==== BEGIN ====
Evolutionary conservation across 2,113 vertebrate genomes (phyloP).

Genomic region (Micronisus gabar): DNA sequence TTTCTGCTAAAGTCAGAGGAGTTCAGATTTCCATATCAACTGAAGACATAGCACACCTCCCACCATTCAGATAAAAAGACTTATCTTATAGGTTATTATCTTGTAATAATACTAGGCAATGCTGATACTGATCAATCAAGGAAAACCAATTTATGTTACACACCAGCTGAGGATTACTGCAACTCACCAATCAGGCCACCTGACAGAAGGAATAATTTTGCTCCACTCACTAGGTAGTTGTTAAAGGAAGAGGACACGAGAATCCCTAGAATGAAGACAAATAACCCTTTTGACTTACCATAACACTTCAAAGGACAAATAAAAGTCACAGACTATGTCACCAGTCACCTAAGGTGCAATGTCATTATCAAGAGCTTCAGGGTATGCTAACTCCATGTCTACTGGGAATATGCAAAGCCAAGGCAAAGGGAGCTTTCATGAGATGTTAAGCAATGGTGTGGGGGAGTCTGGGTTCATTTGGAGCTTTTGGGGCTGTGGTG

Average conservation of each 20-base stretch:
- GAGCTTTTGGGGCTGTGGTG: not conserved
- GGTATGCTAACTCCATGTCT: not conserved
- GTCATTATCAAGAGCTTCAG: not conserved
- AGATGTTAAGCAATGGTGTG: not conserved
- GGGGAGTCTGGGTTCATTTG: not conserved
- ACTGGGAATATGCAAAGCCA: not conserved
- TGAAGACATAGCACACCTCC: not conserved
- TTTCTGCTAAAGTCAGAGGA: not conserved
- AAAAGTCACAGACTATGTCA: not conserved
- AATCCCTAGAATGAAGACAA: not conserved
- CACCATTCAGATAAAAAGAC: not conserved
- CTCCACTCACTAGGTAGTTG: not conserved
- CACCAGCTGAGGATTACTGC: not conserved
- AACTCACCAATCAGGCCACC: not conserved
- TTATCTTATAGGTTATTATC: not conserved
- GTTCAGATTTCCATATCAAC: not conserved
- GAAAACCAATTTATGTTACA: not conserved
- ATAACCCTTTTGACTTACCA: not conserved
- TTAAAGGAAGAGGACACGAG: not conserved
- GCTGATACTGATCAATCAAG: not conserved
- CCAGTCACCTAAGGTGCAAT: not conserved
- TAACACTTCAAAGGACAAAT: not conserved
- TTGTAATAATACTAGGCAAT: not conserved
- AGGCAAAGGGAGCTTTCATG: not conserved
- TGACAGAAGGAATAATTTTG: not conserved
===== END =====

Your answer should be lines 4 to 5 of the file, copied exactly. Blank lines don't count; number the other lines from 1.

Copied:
- GAGCTTTTGGGGCTGTGGTG: not conserved
- GGTATGCTAACTCCATGTCT: not conserved